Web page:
这位被解雇的女记者还表示,她本是德国之声按日计酬的合同制雇员,本期合同年底到期,届时将面临无法继续在德国合法居留的问题。她还表示,自己被要求当场关闭办公电脑,交出门卡,“立即走人”,没有获得离职员工应有的尊重,连跟一些同事道别的时间都没有。她誓言将以法律途径跟德国之声交涉。

Su Yutong left China in the late 1980s. She had been in charge of an NGO in Beijing, active in human-rights activities, and therefore harrassed and pursued by state security. In 2010, after arriving in Bonn, she was hired by those in charge at Deutsche Welle at the time.

80后的苏雨桐离开中国前是北京一个非政府组织的负责人,积极从事维权活动,因而遭到国保骚扰和追捕。2010年,她到达波恩后获得当时的德国之声电台负责人聘用。

A comment in the article’s comenting section warns VoA’s Chinese department:

The CCP-leaning, pro-Zhang-Danhong forces are launching a counteroffensive! VoA’s Chinese department should take some lessons from this, and must not allow pro-CCP forces to spread successfully there! I remind the Chinese department at VoA that it should have a plan ready to check up the moles and to take preventive measures!

《德国之声》内部亲共的张丹红势力开始反扑了!美国之音应当从中借鉴一些教训吧,绝不能让亲中共势力在美国之音中文部得逞蔓延!提醒《美国之音中文部》应有计划地清理“内鬼”,防患于未然!

There are more comments of the same tenor, but also comments angry at “anti-China” forces:

Come and work for VoA. In any case, these are the anti-China headquarters, the paradise for anti-China people.

可以来VOA上班的嘛,反正这里是反华的大本营,这里是反华人士的天堂

That said, paradise today might be hell tomorrow.

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Footnotes

1) the German version of Sieren’s article refers to “a one-off in new Chinese history – “ein Ausrutscher in der neuen chinesischen Geschichte “. “New China” isn’t mentioned.
2) The Deutsche Welle statement in full, of August 21.

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Related

» Those Southern newspaper commentators, Jan 28, 2013

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Wednesday, September 3, 2014

Deutsche Welle controversies: “a Tendency to influence Content from the Top”

It seems that Germany’s foreign broadcaster Deutsche Welle (DW) is kissing Beijing’s butt like never before – far beyond where it was in 2008, before DW suddenly started aiming at Beijing’s throat. DW director Peter Limbourg is currently travelling in China, according to a New York Times Sinosphere article, published online on Tuesday:

Mr. Limbourg was in the western Chinese region of Xinjiang, Deutsche Welle said by telephone on Monday from its headquarters in Bonn. He was to take part in a China-German Media Forum starting on Tuesday in Beijing co-sponsored by Global Times, a nationalist newspaper that is part of the Communist Party’s flagship People’s Daily group, the broadcaster confirmed.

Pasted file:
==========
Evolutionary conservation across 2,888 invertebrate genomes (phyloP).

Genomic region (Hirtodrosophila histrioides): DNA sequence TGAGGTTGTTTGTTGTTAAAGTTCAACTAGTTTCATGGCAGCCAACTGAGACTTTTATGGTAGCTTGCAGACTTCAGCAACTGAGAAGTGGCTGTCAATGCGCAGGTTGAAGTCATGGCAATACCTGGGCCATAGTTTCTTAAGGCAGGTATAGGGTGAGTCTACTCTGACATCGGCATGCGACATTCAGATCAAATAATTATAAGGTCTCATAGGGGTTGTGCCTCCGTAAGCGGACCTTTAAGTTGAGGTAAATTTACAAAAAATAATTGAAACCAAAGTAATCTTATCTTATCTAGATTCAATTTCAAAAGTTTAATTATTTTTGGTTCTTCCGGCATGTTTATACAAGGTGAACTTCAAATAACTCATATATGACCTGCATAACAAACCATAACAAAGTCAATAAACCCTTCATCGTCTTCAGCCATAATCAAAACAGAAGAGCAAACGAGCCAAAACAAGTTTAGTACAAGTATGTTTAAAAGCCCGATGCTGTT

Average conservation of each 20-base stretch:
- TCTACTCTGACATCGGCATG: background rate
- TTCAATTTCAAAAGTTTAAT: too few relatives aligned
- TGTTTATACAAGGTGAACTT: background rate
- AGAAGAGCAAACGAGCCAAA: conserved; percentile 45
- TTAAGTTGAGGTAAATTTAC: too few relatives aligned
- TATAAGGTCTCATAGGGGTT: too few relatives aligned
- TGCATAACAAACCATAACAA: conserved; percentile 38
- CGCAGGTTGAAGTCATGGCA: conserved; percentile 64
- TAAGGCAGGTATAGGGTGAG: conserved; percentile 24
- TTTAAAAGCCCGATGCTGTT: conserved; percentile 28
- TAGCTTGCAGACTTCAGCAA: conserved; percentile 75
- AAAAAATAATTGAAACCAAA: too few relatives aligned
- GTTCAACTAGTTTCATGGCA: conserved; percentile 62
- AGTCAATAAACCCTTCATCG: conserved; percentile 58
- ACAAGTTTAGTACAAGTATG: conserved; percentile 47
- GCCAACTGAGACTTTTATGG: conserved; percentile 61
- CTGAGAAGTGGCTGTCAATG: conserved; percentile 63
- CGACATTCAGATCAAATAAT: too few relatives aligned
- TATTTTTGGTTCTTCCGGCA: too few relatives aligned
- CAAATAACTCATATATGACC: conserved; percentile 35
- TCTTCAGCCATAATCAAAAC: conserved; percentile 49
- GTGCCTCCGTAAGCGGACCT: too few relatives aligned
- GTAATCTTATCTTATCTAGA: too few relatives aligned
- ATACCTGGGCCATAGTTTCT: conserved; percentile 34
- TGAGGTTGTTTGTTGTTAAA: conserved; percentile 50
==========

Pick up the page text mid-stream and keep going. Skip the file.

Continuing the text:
The New York Times’ Tuesday article also republishes an open letter by Su Yutong to director Limbourg. Su had been fired by DW on August 19. DW spokesman Johannes Hoffmann had told the New York Times last month that Su Yutong had tweeted about internal (DW) issues in a way that no company in the world would tolerate. We warned her, and she continued to do it.

Su’s open letter suggests a visit by Limbourg to Gao Yu (高瑜), a former contributor to DW who is now under detention in China.

German green-liberal daily tageszeitung (taz) reports about Su Yutong‘s case, the purportedly regular transferral of Chinese department director Matthias von Hein, and about at least two commentaries critical of Israel which had not been published – “they were in the editorial department’s computer system, ready for publication. But at the very last moment, someone put on the emergency brake and stopped publication.

All events combined – censorship of the Israel-related commentaries and the mess in the Chinese department – are causing misgivings, writes taz:

The German Journalists Association [Deutscher Journalisten Verband, DJV] has been asked for advice by several employees. The DJV is seriously worried, and its speaker, Hendrik Zörner, makes no secret of it: “What worries us greatly is that there’s a tendency at Deutsche Welle to influence content from the top.”

[...]

The broadcaster’s statement concerning censorship is curt: a message from chief editor Alexander Kudascheff says that the articles hadn’t met DW’s journalistic standards, and that there had been talks with the authors. The articles are on hand at taz, and while you may disagree with the authors, there is certainly no offense against journalistic standards.

Indeed, “standards” appear to have become a mantra of Deutsche Welle leaders when in fact, they seem to be targeting unwanted content. When a “monitor”, German sinologist Jörg M. Rudolph, was appointed to supervise the Chinese department in 2009, the stated goal had also been to “improve standards”.

In March 2013, the Journalists Association had expressed its hope that Peter Limbourg, who had just been chosen as Deutsche Welle’s new director, would put journalism first (dem journalistischen Auftrag des Senders sei Vorrang einzuräumen). The Journalists Association has also followed the issue of quasi-employees at DW.

 

Friday, August 29, 2014

RSF and Republican Congressman demand Sanctions against Chinese State Media

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Reporters without Borders react to Xiang Nanfu’s release